Thursday, February 2, 2012

And hominy grits? Oh, about 40 or 50!

"Disgust is one of the six basic emotions—along with joy, surprise, anger, sadness and fear—but it is the only one that has to be learned, which suggests something about its complexity."

That's a quote right out of a Wall Street Journal article by Rachel Herz, an article entitled "You Eat That?"  It describes some, well, disgusting food items that are consumed, apparently with relish (or other condiments) by our fellow citizens of Starship Earth.  I won't make you toss by telling you the details, and I would not advise reading the article if you're just about to unzip your ZipLoc baggie and have lunch.  Let's just say, there are some good Italian cheeses, and then there's Casu Marzu, a big rotten favorite over in Sardinia.

I'm not going to go on about foods other people like because Heaven knows, some Sardinian might find my hominy (dried corn soaked in lye, dried again, and then cooked up with sausage.  Ummm UMMMMM!) to be repugnant, and my stewed rhubarb to be out-of-bounds.  What I am thinking about is those six basic emotions.  

The REAL Mario Lanza
Think of a baby, and think how he or she just shows exactly how she or he is feeling.  They'll let you know right away, all right.  If they feel joy because a mobile is circulating above them or some adult is making goo-goo eyes at them, their little faces light up and they burble with joy and happiness.  If all of a sudden, from behind that adult another person leaps at the baby and begins singing "The Loveliest Night of the Year," the baby will register surprise, for this might be the first Mario Lanza impersonator in his or her young life (but surely not the last.)  Anger comes along when there's no meal served along with the song, and a baby shares anger by demonstrating lung power and turning on the old water works.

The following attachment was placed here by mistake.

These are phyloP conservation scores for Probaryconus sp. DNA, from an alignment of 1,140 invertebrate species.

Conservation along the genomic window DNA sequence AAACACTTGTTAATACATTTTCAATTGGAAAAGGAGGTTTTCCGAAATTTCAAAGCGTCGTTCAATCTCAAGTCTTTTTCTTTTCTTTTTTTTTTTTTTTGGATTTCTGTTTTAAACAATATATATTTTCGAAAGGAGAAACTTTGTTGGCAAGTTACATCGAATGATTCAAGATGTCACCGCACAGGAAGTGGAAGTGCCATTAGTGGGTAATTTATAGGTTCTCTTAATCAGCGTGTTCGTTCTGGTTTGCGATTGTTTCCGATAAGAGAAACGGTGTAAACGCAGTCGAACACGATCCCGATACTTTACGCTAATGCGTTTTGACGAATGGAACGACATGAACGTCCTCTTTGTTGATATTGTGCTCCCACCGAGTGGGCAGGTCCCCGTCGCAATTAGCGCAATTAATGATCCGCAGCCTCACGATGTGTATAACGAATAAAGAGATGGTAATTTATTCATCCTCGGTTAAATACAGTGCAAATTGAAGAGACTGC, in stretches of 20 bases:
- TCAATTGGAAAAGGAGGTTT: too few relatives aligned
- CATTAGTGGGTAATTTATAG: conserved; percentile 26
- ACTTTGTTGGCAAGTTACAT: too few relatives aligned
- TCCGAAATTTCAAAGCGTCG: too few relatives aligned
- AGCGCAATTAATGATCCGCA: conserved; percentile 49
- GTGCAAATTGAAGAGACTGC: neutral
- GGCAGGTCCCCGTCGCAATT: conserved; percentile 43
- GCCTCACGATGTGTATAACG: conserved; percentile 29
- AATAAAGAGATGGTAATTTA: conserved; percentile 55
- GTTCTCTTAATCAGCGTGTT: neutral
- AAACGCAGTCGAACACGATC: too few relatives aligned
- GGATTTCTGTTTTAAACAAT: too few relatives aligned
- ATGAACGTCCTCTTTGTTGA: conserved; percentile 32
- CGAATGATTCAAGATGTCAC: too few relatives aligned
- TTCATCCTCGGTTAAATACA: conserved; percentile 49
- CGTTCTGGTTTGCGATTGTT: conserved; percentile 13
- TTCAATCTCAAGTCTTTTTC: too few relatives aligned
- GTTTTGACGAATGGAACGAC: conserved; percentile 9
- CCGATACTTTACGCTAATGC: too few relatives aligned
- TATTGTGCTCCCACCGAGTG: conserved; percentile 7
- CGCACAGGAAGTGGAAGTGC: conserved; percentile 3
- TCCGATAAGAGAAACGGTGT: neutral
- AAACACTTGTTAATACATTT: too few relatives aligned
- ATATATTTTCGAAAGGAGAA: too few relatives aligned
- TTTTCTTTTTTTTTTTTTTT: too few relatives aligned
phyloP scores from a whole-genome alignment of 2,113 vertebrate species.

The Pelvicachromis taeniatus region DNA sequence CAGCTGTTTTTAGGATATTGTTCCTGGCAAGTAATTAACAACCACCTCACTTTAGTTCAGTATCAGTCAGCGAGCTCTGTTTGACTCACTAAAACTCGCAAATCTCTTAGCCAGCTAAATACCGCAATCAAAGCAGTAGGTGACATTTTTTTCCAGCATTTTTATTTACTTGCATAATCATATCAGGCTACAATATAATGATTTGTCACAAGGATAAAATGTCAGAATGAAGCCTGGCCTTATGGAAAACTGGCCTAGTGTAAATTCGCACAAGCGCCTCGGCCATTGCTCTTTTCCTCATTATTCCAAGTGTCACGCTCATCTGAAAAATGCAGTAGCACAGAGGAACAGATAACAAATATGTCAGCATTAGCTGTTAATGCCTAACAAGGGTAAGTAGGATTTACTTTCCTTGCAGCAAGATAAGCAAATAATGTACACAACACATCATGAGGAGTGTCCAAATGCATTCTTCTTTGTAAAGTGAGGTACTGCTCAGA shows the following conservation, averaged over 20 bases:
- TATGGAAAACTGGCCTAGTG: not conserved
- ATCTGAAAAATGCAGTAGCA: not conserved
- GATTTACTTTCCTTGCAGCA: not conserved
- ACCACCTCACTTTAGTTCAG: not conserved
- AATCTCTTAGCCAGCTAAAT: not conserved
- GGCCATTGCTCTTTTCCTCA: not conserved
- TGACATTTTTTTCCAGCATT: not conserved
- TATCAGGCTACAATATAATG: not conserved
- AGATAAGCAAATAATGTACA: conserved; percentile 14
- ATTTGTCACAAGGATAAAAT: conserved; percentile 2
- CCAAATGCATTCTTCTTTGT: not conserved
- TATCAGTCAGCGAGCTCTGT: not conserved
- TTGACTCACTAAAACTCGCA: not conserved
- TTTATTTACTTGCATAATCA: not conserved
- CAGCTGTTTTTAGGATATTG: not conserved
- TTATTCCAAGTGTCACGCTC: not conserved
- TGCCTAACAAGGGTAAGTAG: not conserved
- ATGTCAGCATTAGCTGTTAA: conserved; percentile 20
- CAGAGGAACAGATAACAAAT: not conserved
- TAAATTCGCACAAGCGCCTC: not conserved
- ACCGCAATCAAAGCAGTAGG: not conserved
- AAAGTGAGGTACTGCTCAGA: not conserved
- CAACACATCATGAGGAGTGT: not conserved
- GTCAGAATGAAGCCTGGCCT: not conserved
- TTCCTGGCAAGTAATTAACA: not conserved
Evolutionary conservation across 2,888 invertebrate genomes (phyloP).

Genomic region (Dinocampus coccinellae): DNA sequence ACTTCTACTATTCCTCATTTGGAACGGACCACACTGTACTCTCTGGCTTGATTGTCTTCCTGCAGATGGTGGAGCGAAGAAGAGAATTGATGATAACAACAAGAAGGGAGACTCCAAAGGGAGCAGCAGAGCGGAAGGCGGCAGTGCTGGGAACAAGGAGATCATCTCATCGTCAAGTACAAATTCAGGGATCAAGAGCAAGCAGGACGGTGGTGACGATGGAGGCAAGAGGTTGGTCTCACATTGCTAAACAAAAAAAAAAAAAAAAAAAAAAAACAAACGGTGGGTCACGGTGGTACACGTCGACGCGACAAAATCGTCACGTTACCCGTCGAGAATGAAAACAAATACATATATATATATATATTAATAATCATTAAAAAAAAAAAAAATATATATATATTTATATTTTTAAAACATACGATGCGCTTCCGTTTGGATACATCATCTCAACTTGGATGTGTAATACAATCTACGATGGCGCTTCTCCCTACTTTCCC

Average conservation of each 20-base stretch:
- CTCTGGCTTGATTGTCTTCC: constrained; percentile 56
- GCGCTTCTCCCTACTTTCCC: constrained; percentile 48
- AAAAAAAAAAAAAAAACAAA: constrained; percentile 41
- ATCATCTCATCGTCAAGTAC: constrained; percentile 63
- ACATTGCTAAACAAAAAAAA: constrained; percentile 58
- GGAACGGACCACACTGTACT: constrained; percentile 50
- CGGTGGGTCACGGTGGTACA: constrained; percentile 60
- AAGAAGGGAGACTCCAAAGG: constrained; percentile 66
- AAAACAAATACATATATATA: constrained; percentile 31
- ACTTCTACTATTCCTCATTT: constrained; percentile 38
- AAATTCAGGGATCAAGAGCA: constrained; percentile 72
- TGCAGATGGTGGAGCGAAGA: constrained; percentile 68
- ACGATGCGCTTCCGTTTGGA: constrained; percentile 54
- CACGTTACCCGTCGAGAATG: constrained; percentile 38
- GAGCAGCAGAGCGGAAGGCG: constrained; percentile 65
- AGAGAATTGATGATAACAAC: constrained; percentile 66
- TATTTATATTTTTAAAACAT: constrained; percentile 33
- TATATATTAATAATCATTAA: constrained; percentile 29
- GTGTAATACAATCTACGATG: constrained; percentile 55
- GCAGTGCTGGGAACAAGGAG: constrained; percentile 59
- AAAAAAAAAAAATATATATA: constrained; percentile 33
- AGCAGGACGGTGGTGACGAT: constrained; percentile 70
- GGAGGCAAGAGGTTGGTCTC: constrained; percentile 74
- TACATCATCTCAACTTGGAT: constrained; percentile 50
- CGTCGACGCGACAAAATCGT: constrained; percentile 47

Sadness is demonstrated when the baby gets a little bit older and finds out that life doesn't always go the way we want.  I can't count the number of times that I or someone I love went all-out for something, only to have it not work out...and then, that not working out turns out to be for the best. "When one door closes, try to see if there's an open window you can climb into somewhere," goes an old saying, and for good reason.  Or take the community-wide sadness of the weekend before last, when the Ravens lost that playoff game.  It was late on a Sunday, and most of Bmore went to bed sad, but a funny thing happened overnight.  The earth continued to spin, and when we got up and pulled on our sox, we found that the sun had come out as it always has. 

People who study such things say that humans developed fear out of a well-founded sense of wariness when they found themselves living near saber-toothed tigers. No kidding.  That was a fairly smart thing to do, as tigers are known to be carnivores and would regard most people as a fine dinner.  Fear the tiger!  

Most fears like that make sense.  We also have irrational fears that should be examined thoroughly...fear of Friday the 13th, fear of loud noises, fear of falling, and worst of all, fear of making a loud noise while falling on Friday the 13th.  

But...disgust has to be learned?  Not so fast, social scientists and anthropologists!  Let's go back to our baby example.  Let's give that baby a name. How about, we name him Jimbo?  Let's make Jimbo happy, first.  So put him in a warm room, wrapped up snugly, free of diaper rash, and all powdered up like a fine donut.  Then let's put on some sweet, tender, vivid music...Brahms is good.  Jimbo, all fed and happy, is ready for an afternoon nap.  

Then, break the news to him that his full name is Jimbo Kardashian, and there on his little pink face you will see instant disgust

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